Bio Pic

May 2018

MOVE catches up with the AAMVA Board’s Canadian jurisdiction representative

What led to your position as assistant deputy minister at the Ontario Ministry of Transportation?

I began my career with the MTO in the mid-’90s, with several roles that were focused on IT. Over the last 20 years working in the Ontario government, I have had the good fortune to move through various departments and see how other ministries functioned; each with a different way of delivering services, but all of them focused on supporting the citizens we serve.

Raising Money for Cancer
Kevin Byrnes wears pink at an event to raise money for cancer.

I recently returned to the Ministry of Transportation as we are focused on modernizing the delivery of driver and vehicle services; the opportunity for transformation is incredible, and the pride and commitment of staff is unparalleled. They have a deep-rooted desire to create partnerships and to keep both roads and drivers safe.

What are your current goals at the MTO?

My role is to create change in a well thought out and productive way. We are halfway through modernizing our technology to support driver services. We have moved our carrier system online and are building a plan to bring more online services on board, such as mobile driver licensing.

I want people to think in new ways. Let’s not limit this [revamp] to an approach we took five years ago; let’s see what all sectors need today. I want to pursue a more agile approach to bring new services along more quickly.

What I’ve learned is that there really is no end result in terms of modernization—change is always happening. We need new ways of looking at how government delivers services, and a framework under which the staff/experts can be responsive and think beyond governmental restraint. If I can deliver foundational pieces for a system like that, I will be happy.

Hockey Dad
Byrnes, pictured here with one of his daughters, is a self-proclaimed “hockey dad.”

What will you try to accomplish on AAMVA’s board as the representative from Canada?

I am bringing a new set of eyes to look at what is working well in the U.S., as well as share what is working in Canada. (I also serve on the board of the Council of Canadian Motor Transport Administrators, the CCMTA.) Many U.S. states are further along on mobile driver licensing, for example, and there are other models for adopting new ways of delivering services that I’d like to bring back to Ontario and the rest of Canada.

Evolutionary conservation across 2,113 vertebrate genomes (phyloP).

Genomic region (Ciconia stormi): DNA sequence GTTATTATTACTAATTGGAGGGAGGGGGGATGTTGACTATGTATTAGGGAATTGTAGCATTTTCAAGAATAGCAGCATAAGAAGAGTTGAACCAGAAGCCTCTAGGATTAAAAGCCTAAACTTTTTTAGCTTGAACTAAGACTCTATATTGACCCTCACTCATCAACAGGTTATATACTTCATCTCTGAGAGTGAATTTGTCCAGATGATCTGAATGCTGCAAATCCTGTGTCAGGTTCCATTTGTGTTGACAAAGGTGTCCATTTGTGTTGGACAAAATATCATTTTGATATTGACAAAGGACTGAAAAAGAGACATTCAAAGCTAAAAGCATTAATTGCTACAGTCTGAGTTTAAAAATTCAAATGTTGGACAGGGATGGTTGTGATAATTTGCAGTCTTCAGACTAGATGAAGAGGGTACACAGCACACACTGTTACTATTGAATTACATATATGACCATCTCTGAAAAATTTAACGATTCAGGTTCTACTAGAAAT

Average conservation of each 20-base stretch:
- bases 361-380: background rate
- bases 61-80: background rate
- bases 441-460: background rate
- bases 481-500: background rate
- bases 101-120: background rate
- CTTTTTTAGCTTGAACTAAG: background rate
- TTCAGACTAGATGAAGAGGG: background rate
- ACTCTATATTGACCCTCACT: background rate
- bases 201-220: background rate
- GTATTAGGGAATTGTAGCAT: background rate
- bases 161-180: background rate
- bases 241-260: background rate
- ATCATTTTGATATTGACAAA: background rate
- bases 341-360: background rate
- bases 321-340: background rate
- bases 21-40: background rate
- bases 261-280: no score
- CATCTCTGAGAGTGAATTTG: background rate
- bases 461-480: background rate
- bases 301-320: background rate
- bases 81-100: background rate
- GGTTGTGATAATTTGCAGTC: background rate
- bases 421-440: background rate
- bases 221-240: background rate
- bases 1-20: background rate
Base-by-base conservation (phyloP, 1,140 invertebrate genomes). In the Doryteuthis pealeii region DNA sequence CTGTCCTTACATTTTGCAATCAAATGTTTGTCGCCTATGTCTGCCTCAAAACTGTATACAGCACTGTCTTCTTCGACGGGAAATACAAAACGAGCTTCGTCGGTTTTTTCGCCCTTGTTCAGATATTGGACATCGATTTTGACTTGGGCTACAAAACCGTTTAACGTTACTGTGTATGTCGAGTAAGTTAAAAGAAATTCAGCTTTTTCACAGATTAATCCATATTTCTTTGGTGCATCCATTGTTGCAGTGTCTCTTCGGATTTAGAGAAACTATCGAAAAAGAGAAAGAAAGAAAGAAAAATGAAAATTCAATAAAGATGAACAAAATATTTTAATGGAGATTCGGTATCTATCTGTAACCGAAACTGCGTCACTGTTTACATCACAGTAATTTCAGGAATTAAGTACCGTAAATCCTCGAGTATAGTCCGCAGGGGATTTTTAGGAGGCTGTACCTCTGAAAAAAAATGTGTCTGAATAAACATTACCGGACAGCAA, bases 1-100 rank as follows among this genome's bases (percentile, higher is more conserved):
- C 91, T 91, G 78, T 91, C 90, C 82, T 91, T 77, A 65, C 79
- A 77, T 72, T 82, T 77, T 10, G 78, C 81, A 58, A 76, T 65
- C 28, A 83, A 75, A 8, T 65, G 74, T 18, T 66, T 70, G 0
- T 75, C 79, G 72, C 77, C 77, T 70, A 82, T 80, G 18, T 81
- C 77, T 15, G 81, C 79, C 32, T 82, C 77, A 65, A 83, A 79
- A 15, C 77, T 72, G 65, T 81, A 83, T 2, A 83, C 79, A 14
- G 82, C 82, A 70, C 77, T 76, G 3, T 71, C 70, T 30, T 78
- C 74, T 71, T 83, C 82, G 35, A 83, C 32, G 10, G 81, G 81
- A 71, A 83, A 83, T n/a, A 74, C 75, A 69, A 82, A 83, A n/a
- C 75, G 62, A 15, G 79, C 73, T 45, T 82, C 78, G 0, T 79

About what transportation-related issue(s) are you most passionate?

I would like to have policies and services evaluated from an outside-in perspective. How can we better respond to the various sectors of the driving public, such as the new driver sector? There should be a more proactive way to gather feedback or complaints from both private and commercial drivers. If something gets to the ombudsman stage, that means that the person didn’t get an answer or resolution to their complaint. We want to be more advisory than reactive, and make changes in advance that facilitate communication.

I think that the whole world is expecting government to be more receptive. We need to have a different mindset to work cooperatively with the public, industry and carriers, all while maintaining the safest roads in North America.

Throughout your career, is there one particular accomplishment you’re most proud of?

I have been involved in some truly transformative programs over the course of my time in government. When I worked in the Ministry of Children and Youth Services, I worked to harmonize a set of child welfare services that were being implemented in 45 agencies across Ontario. These were important services, and agencies had a multitude of different ways to implement them. We developed unified processes, then helped the agencies adopt new systems that allowed the agencies to treat all cases the same way. I was thrilled that I helped government work better to protect our most vulnerable citizens.

Donating Blood1
Kevin Byrnes gives back by donating blood.

And even though new technology was part of the solution, the focus should never be about the technology, per se. It’s about how to deliver a common set of services. We can adopt new methods and processes more easily if we are doing things the same way.